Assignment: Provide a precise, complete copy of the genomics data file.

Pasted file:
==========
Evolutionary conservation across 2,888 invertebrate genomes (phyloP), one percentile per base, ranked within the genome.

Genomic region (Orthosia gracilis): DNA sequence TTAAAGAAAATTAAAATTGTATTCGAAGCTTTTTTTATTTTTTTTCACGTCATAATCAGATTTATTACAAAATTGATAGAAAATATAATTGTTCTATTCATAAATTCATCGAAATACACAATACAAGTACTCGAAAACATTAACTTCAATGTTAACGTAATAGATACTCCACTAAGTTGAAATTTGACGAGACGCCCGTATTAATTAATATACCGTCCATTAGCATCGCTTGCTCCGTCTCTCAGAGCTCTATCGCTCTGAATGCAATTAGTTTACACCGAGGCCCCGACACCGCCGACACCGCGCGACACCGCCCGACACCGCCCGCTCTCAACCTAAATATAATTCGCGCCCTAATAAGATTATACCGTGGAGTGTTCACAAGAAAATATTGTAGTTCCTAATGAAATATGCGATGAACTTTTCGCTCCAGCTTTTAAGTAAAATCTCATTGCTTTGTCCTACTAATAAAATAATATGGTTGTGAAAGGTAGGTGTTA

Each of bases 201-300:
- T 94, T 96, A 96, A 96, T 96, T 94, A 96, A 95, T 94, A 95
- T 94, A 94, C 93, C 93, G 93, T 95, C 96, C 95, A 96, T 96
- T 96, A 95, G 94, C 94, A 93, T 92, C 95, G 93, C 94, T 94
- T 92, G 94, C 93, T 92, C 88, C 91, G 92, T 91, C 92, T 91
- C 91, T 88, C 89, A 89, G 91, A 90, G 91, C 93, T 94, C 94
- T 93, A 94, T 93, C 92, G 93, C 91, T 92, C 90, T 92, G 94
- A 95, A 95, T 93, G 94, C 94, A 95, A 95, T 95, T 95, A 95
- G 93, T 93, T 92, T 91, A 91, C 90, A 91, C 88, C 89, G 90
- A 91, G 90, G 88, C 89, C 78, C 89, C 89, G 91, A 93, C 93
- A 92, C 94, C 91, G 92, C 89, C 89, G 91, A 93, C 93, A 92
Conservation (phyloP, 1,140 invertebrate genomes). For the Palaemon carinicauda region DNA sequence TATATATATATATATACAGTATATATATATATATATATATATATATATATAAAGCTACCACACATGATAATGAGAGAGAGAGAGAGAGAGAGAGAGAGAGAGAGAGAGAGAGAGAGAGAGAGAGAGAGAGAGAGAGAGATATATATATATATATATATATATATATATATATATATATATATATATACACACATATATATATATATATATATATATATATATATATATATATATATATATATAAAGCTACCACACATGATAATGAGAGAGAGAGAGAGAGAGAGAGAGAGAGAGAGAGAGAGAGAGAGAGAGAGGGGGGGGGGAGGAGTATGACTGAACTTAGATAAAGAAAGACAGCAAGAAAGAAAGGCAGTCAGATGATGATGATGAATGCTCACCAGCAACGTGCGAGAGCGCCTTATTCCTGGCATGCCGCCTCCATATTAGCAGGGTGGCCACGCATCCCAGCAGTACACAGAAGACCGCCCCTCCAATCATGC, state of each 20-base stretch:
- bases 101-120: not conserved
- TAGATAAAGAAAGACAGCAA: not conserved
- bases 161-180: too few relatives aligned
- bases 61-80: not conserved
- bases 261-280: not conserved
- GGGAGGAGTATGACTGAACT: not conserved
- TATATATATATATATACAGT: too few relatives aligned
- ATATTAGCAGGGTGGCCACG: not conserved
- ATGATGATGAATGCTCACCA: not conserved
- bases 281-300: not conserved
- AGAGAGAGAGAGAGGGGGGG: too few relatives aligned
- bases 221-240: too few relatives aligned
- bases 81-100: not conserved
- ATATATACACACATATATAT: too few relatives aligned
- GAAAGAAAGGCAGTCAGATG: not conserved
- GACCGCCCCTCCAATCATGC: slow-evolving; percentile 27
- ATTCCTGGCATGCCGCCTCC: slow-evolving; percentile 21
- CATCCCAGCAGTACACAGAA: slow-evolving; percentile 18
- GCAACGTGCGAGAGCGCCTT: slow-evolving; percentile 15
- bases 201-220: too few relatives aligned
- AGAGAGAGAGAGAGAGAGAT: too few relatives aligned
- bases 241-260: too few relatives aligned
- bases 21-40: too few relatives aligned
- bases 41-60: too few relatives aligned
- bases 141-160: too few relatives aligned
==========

Evolutionary conservation across 2,888 invertebrate genomes (phyloP), one percentile per base, ranked within the genome.

Genomic region (Orthosia gracilis): DNA sequence TTAAAGAAAATTAAAATTGTATTCGAAGCTTTTTTTATTTTTTTTCACGTCATAATCAGATTTATTACAAAATTGATAGAAAATATAATTGTTCTATTCATAAATTCATCGAAATACACAATACAAGTACTCGAAAACATTAACTTCAATGTTAACGTAATAGATACTCCACTAAGTTGAAATTTGACGAGACGCCCGTATTAATTAATATACCGTCCATTAGCATCGCTTGCTCCGTCTCTCAGAGCTCTATCGCTCTGAATGCAATTAGTTTACACCGAGGCCCCGACACCGCCGACACCGCGCGACACCGCCCGACACCGCCCGCTCTCAACCTAAATATAATTCGCGCCCTAATAAGATTATACCGTGGAGTGTTCACAAGAAAATATTGTAGTTCCTAATGAAATATGCGATGAACTTTTCGCTCCAGCTTTTAAGTAAAATCTCATTGCTTTGTCCTACTAATAAAATAATATGGTTGTGAAAGGTAGGTGTTA

Each of bases 201-300:
- T 94, T 96, A 96, A 96, T 96, T 94, A 96, A 95, T 94, A 95
- T 94, A 94, C 93, C 93, G 93, T 95, C 96, C 95, A 96, T 96
- T 96, A 95, G 94, C 94, A 93, T 92, C 95, G 93, C 94, T 94
- T 92, G 94, C 93, T 92, C 88, C 91, G 92, T 91, C 92, T 91
- C 91, T 88, C 89, A 89, G 91, A 90, G 91, C 93, T 94, C 94
- T 93, A 94, T 93, C 92, G 93, C 91, T 92, C 90, T 92, G 94
- A 95, A 95, T 93, G 94, C 94, A 95, A 95, T 95, T 95, A 95
- G 93, T 93, T 92, T 91, A 91, C 90, A 91, C 88, C 89, G 90
- A 91, G 90, G 88, C 89, C 78, C 89, C 89, G 91, A 93, C 93
- A 92, C 94, C 91, G 92, C 89, C 89, G 91, A 93, C 93, A 92
Conservation (phyloP, 1,140 invertebrate genomes). For the Palaemon carinicauda region DNA sequence TATATATATATATATACAGTATATATATATATATATATATATATATATATAAAGCTACCACACATGATAATGAGAGAGAGAGAGAGAGAGAGAGAGAGAGAGAGAGAGAGAGAGAGAGAGAGAGAGAGAGAGAGAGAGATATATATATATATATATATATATATATATATATATATATATATATATACACACATATATATATATATATATATATATATATATATATATATATATATATATATAAAGCTACCACACATGATAATGAGAGAGAGAGAGAGAGAGAGAGAGAGAGAGAGAGAGAGAGAGAGAGAGAGGGGGGGGGGAGGAGTATGACTGAACTTAGATAAAGAAAGACAGCAAGAAAGAAAGGCAGTCAGATGATGATGATGAATGCTCACCAGCAACGTGCGAGAGCGCCTTATTCCTGGCATGCCGCCTCCATATTAGCAGGGTGGCCACGCATCCCAGCAGTACACAGAAGACCGCCCCTCCAATCATGC, state of each 20-base stretch:
- bases 101-120: not conserved
- TAGATAAAGAAAGACAGCAA: not conserved
- bases 161-180: too few relatives aligned
- bases 61-80: not conserved
- bases 261-280: not conserved
- GGGAGGAGTATGACTGAACT: not conserved
- TATATATATATATATACAGT: too few relatives aligned
- ATATTAGCAGGGTGGCCACG: not conserved
- ATGATGATGAATGCTCACCA: not conserved
- bases 281-300: not conserved
- AGAGAGAGAGAGAGGGGGGG: too few relatives aligned
- bases 221-240: too few relatives aligned
- bases 81-100: not conserved
- ATATATACACACATATATAT: too few relatives aligned
- GAAAGAAAGGCAGTCAGATG: not conserved
- GACCGCCCCTCCAATCATGC: slow-evolving; percentile 27
- ATTCCTGGCATGCCGCCTCC: slow-evolving; percentile 21
- CATCCCAGCAGTACACAGAA: slow-evolving; percentile 18
- GCAACGTGCGAGAGCGCCTT: slow-evolving; percentile 15
- bases 201-220: too few relatives aligned
- AGAGAGAGAGAGAGAGAGAT: too few relatives aligned
- bases 241-260: too few relatives aligned
- bases 21-40: too few relatives aligned
- bases 41-60: too few relatives aligned
- bases 141-160: too few relatives aligned